The rapid ratification of the Paris Agreement was welcomed by all Pacific nations one month ago and now as it enters into force, the Council of Regional Organisations in the Pacific stands ready to assist with the implementation.
“The global momentum for change has been inspiring” said Secretary General of the Pacific Islands Forum Dame Meg Taylor, “maintaining that momentum is going to be the challenge from here. Ratification now requires a focus on tangible global actions to support the Paris Agreement.”
Since the announcement that over 55 countries, representing 55% of global emissions had ratified the Paris Agreement, there has been considerable progress in other key climate related areas. The Parties to the Montreal Protocol agreed to an ambitious phase down of hydrofluorocarbons and the International Civil Aviation Organisation agreed to establish an emissions trading pilot scheme for air travel.
The implementation of the Paris Agreement is a central agenda item for the UN Climate Change Convention meeting (COP 22) which begins today in Marrakesh, Morocco.
The Pacific is well-represented with 13 Pacific Island delegations and representatives of four CROP agencies participating, namely the Secretariat of the Pacific Regional Environment Programme (SPREP), Pacific Islands Forum Secretariat, University of the South Pacific and the Pacific Community (SPC).
“While the Paris Agreement is now in force, the key steps are to ensure it is operationalised and implemented at the national level so our Pacific islands feel the positive effects of this global treaty, we will all work together to support our islands,” said Mr Kosi Latu, Director General of the SPREP.
The three pillars or key action areas of the Paris Agreement are (1) Mitigation (Articles 3-6); (2) Adaptation (Article 7); and (3) Loss & Damage (Article 8). For tangible action in those 3 key pillars, the following facilitation and support modalities are important for the implementation of the Paris Agreement: (1) Climate Finance (Article 9); (2) Technology Transfer (Article 10); Capacity Building (Article 11); and Education (Article 12).
“The University of the South Pacific’s mandate is in the areas of Capacity Building and Education and this is where USP can directly support Pacific Islands Parties to the United Nations Framework Convention on Climate Change (UNFCCC)”, said Deputy Director of USP’S Pacific Centre for Environment and Sustainable Development (PaCE-SD), Dr Morgan Wairiu.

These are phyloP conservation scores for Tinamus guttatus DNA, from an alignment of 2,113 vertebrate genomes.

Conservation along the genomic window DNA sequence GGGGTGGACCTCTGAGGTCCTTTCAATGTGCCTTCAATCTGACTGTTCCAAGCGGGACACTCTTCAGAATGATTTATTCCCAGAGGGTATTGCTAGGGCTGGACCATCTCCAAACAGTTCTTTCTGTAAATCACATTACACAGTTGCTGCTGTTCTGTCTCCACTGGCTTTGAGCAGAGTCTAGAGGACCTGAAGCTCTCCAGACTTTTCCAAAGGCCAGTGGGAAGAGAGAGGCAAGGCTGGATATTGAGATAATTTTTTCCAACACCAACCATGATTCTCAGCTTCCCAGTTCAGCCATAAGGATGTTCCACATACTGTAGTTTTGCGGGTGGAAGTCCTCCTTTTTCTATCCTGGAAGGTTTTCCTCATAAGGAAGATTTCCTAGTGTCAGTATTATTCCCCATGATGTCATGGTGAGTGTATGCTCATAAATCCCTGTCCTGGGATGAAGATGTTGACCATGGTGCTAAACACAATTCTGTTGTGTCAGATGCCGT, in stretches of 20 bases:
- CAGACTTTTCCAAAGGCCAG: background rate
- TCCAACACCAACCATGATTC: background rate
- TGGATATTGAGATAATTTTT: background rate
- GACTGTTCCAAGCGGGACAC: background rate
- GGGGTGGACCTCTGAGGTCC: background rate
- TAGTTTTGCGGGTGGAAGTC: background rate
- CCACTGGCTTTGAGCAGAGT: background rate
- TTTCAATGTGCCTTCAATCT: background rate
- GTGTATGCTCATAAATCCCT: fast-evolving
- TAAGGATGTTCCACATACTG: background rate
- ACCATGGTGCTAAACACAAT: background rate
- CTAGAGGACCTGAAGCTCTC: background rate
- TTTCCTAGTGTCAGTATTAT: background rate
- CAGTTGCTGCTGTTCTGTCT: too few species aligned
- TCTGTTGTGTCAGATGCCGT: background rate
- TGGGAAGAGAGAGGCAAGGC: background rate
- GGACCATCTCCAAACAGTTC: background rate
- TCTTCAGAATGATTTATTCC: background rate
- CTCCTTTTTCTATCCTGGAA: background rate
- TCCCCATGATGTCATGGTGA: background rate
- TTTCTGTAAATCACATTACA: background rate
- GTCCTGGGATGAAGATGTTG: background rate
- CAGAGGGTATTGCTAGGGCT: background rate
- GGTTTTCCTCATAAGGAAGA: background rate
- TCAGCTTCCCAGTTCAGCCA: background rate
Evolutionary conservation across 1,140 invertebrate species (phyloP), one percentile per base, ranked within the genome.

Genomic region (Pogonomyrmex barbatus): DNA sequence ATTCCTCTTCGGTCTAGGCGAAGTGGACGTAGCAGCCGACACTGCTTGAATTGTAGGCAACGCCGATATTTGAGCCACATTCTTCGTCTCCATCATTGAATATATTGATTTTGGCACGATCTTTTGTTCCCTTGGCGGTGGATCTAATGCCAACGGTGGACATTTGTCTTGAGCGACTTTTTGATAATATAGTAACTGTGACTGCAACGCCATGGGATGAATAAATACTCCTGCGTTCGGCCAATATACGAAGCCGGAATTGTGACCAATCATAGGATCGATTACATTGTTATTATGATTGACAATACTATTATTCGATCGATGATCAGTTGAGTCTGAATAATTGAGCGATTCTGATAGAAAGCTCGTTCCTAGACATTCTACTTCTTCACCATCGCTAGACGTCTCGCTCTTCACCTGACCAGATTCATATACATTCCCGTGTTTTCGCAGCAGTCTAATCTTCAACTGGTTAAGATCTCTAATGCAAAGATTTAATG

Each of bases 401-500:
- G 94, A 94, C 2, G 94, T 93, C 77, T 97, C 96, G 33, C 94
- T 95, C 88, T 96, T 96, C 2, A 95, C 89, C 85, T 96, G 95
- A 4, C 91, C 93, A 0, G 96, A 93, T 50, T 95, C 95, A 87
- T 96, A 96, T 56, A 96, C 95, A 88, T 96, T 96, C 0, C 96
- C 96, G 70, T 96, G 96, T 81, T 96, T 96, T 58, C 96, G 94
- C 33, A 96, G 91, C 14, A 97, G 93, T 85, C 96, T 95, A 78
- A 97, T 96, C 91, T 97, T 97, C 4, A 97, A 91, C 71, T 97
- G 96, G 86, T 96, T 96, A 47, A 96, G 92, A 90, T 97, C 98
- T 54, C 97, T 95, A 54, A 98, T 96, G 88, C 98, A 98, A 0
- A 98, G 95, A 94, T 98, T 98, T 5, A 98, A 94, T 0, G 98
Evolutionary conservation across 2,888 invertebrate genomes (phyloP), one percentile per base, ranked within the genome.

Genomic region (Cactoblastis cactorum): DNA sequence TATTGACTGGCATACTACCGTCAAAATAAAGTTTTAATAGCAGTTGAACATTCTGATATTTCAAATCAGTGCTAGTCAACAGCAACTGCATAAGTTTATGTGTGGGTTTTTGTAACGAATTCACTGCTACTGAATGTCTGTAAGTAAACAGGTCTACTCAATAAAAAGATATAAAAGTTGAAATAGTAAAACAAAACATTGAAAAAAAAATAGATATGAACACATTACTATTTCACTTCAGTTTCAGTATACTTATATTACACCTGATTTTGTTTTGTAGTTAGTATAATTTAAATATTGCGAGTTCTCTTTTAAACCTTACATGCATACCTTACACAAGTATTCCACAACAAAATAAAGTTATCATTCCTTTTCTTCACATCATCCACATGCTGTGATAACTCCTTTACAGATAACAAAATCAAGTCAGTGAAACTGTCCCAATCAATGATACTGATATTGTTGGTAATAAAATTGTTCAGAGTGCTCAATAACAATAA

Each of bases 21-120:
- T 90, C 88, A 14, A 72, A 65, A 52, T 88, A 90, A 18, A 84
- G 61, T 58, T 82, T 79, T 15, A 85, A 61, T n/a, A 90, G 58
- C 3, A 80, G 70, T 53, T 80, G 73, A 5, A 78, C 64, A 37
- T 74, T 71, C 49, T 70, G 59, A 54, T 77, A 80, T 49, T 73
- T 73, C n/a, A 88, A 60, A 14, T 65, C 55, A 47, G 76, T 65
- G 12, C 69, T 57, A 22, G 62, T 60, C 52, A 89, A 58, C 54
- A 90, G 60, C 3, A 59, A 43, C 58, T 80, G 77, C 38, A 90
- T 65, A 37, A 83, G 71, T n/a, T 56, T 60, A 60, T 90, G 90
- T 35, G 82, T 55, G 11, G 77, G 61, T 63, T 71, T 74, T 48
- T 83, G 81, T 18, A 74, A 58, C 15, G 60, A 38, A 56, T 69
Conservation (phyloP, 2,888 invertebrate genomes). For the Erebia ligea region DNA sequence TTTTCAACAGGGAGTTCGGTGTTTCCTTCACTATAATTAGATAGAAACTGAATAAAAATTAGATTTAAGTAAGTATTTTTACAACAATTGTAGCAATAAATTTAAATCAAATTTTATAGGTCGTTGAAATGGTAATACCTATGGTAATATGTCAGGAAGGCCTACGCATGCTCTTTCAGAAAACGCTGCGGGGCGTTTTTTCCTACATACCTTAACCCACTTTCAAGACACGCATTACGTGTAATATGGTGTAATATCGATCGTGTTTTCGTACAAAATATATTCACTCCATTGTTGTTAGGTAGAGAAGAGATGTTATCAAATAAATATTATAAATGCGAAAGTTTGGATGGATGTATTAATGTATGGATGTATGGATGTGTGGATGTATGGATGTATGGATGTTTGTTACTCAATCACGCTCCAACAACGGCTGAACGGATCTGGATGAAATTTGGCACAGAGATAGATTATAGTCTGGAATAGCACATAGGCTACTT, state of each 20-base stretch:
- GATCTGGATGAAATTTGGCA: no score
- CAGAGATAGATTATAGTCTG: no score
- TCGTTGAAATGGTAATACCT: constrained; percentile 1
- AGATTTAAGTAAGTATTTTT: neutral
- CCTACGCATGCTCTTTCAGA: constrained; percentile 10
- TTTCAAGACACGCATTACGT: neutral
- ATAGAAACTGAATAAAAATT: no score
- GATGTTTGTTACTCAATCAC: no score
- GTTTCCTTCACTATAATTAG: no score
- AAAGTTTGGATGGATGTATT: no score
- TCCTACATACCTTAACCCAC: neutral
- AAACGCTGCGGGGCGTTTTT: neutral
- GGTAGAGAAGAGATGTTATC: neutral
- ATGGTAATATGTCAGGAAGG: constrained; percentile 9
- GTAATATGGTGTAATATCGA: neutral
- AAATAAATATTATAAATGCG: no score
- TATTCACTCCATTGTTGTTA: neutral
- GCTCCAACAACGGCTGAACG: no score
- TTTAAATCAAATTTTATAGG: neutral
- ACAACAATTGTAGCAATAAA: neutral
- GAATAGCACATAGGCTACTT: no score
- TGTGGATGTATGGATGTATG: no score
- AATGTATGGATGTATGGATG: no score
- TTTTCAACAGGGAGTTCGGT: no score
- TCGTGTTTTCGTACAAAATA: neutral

It is important to recognise that the ratification of the Paris Agreement is only the beginning of a long, hard road to reduce harmful greenhouse gas emissions, the Pacific Community Director-General, Dr Colin Tukuitonga, said.
“Pacific nations must continue to exercise commitment and urgency in order to limit the negative impacts of climate change. This includes taking action to reduce the region’s heavy reliance on fossil fuels, for example by meeting obligations under the Majuro Declaration on Renewable Energy,” Dr Tukuitonga said.
Pacific leaders have continued to call for simpler access to global financing facilities for mitigation and adaptation activities in their countries, and CROP agencies are actively supporting this.
Dame Meg Taylor also reflected on value of the recent endorsement of the Framework for Resilient Development in the Pacific to support implementation. “The new framework identified key actions that will guide CROP agencies to support Pacific Islands Countries respond to the risks and challenges posed by climate change.”
The Pacific Climate Change Centre will be a shared resource and regional climate hub for inclusive collaboration to meet the adaptation and mitigation priorities of Pacific island countries and territories, is one avenue to provide support for implementation of the Paris Agreement over the years to come.
Funded by the Government of Japan in partnership with the Government of Samoa and SPREP, the new Pacific Centre will be hosted in Samoa. It will be built and ready for action by mid-2018